US military developing radical ‘tail-sitter' drone that lands anywhere

The design is part of Northrop’s proposal for the Defense Advanced Research Projects Agency’s(DARPA) Tern...


Web Desk December 19, 2015
PHOTO: MAILONLINE

If you still aren't convinced drones are the future of warfare, think again. The design for a flying-wing tail sitter drone that can land anywhere has been revealed by the Northrop Grumman Corporation in the United States.

The drone, which the company says does not require a runway to land, has the ability to land anywhere on its tail.

PHOTO: US Navy and US federal government/ Mail Online

The design is part of Northrop’s proposal for the Defence Advanced Research Projects Agency’s (DARPA) Tern programme.

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According to FlightGlobal, DARPA plans to ink a contract in January to build and fly a full-scale prototype from a barge or decommissioned navy ship, says Chris Hernandez, senior vice-president of research, technology and advanced design for Northrop.

Northrop’s tail sitter design includes a set of large counter-rotating propellers covering almost two-thirds of a roughly 9.14m (30ft)-diameter wingspan and it carries weapons and sensors as stores underneath the wing, reveals Hernandez.

PHOTO: US Navy and US federal government/ Mail Online

While Northrop is not releasing pictures or drawings of its Tern concept, it displayed a model of the aircraft for journalists on a tour in Los Angeles.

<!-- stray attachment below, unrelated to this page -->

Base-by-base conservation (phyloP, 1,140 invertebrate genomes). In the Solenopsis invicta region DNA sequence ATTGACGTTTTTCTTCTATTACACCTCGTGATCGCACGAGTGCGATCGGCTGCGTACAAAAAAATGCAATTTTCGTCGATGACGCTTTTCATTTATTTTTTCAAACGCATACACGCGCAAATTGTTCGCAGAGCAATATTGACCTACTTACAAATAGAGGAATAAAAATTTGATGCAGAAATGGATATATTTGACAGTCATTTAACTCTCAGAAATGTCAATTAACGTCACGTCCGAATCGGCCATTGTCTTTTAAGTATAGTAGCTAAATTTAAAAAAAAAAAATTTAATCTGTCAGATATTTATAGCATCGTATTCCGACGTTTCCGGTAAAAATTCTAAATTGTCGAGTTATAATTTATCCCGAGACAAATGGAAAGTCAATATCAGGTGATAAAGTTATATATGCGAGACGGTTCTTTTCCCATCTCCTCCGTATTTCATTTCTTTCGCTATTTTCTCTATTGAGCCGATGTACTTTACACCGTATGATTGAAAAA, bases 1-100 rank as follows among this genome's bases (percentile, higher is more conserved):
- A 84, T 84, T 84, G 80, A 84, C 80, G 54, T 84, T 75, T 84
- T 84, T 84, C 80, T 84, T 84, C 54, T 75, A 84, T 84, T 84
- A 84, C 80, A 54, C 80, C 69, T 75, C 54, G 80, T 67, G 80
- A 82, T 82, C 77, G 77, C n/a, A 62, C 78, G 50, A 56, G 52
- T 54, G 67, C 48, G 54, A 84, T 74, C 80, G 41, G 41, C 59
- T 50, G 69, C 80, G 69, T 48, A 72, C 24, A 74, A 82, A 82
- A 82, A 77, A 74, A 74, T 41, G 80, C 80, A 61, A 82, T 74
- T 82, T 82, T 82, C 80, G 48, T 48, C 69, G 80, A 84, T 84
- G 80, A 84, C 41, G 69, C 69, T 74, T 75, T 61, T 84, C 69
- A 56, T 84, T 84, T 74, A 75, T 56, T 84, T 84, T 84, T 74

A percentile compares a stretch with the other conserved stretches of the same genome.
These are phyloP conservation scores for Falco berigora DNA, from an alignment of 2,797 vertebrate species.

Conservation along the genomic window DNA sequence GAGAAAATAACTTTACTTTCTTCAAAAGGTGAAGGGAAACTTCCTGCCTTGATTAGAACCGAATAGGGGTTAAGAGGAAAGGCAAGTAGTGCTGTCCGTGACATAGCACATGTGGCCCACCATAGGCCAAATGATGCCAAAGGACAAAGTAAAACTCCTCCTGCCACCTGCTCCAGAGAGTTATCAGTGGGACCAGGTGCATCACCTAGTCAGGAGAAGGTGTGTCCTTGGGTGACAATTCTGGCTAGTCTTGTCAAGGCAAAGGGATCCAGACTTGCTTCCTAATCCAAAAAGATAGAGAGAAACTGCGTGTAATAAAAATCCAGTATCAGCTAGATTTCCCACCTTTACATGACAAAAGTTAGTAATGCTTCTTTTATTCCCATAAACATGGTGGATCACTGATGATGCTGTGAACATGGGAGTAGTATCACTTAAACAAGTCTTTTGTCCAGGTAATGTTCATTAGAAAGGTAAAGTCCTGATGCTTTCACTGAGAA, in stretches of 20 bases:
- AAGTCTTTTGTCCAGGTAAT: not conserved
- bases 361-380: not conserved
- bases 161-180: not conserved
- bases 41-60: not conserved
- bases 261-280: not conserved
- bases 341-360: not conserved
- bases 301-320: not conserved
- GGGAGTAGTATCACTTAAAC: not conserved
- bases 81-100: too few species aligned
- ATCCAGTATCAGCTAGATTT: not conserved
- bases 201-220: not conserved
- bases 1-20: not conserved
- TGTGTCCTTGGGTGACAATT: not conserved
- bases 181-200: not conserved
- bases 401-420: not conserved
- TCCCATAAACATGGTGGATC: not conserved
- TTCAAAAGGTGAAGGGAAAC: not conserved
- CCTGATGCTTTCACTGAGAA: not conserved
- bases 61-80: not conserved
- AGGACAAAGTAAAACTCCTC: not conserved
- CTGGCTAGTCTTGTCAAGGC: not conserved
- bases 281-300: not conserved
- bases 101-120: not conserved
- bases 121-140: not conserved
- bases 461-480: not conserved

Daniel Patt of DARPA who heads the programme, said, "Effective 21st-century warfare requires the ability to conduct airborne intelligence, surveillance and reconnaissance (ISR) and strike mobile targets anywhere, around the clock. Current technologies, however, have their limitations."

PHOTO: US Navy and US federal government/ Mail Online

Northrop’s unmanned Tern design harkens back to the manned Lockheed XFV-1 concept of the early 1950s, which also featured a tail-sitter configuration. But Northrop adds to the tail-sitter approach by combining the engine with a pure flying wing design, a hallmark of several of the company’s bomber and surveillance aircraft since the mid-1930s.

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DARPA wants an unmanned vehicle that can operate from DDG-class ships or smaller, with the ability to carry a 272kg (600lb) payload up to 900nm (1,670km) with a further capability to land vertically on a rolling deck in Sea State 5 conditions.

Earlier, Northrop Grumman disclosed an image of a new stealth 'superjet' capable of firing laser weapons.

This article originally appeared on Mail Online

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